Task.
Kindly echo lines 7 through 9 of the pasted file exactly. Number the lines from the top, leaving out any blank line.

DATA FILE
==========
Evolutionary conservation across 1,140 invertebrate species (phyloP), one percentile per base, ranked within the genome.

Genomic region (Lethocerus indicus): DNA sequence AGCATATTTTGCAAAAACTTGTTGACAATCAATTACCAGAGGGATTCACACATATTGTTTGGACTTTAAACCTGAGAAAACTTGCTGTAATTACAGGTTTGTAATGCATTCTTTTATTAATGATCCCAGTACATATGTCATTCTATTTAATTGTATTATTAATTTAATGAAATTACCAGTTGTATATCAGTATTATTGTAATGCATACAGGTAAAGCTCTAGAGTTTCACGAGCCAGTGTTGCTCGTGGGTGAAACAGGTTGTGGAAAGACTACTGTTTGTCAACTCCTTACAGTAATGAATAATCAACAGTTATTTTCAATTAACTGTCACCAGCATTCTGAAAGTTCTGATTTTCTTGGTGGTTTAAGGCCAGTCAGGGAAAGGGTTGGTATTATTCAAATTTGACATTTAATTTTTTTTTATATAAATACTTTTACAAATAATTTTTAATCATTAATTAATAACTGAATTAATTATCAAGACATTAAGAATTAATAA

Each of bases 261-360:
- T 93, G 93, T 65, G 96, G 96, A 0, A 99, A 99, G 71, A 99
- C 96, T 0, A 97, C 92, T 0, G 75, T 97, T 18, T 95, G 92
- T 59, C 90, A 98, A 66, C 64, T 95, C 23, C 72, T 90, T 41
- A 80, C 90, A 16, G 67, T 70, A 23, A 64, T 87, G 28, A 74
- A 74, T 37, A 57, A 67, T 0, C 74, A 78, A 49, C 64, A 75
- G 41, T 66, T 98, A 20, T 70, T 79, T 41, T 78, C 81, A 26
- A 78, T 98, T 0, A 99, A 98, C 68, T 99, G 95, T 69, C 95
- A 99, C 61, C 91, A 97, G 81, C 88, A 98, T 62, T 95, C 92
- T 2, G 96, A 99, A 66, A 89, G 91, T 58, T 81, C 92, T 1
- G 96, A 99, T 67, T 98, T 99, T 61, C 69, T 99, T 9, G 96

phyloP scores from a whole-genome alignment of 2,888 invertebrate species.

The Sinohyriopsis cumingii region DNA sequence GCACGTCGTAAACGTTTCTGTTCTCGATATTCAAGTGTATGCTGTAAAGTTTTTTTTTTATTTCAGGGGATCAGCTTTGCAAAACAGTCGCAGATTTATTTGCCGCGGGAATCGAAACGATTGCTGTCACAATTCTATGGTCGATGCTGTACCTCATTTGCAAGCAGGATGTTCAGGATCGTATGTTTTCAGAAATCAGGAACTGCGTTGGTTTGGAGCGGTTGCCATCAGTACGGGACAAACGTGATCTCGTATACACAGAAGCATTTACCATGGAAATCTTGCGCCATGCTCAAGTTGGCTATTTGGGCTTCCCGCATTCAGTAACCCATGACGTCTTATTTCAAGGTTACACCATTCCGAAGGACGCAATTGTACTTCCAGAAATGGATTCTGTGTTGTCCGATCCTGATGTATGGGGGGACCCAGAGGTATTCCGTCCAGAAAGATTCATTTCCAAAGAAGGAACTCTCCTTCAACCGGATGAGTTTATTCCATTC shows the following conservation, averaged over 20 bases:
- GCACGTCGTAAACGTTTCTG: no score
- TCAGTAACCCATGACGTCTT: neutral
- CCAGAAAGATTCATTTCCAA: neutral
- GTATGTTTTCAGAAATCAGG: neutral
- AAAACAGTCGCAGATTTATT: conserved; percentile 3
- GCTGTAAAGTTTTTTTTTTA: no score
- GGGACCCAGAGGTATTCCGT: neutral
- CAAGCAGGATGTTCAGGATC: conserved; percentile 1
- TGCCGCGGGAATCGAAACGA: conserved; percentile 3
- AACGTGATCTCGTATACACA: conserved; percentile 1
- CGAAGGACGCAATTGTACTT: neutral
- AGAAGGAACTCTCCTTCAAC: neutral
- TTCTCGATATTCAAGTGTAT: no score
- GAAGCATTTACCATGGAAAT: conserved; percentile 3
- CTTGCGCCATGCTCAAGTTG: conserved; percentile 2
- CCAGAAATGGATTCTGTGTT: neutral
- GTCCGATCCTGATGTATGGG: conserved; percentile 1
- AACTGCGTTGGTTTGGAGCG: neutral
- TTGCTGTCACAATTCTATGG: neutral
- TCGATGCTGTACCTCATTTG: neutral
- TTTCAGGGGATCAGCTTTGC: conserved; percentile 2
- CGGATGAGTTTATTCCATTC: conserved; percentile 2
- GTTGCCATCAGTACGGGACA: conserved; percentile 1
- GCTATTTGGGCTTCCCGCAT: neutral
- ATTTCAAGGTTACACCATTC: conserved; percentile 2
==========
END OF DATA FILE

- A 80, C 90, A 16, G 67, T 70, A 23, A 64, T 87, G 28, A 74
- A 74, T 37, A 57, A 67, T 0, C 74, A 78, A 49, C 64, A 75
- G 41, T 66, T 98, A 20, T 70, T 79, T 41, T 78, C 81, A 26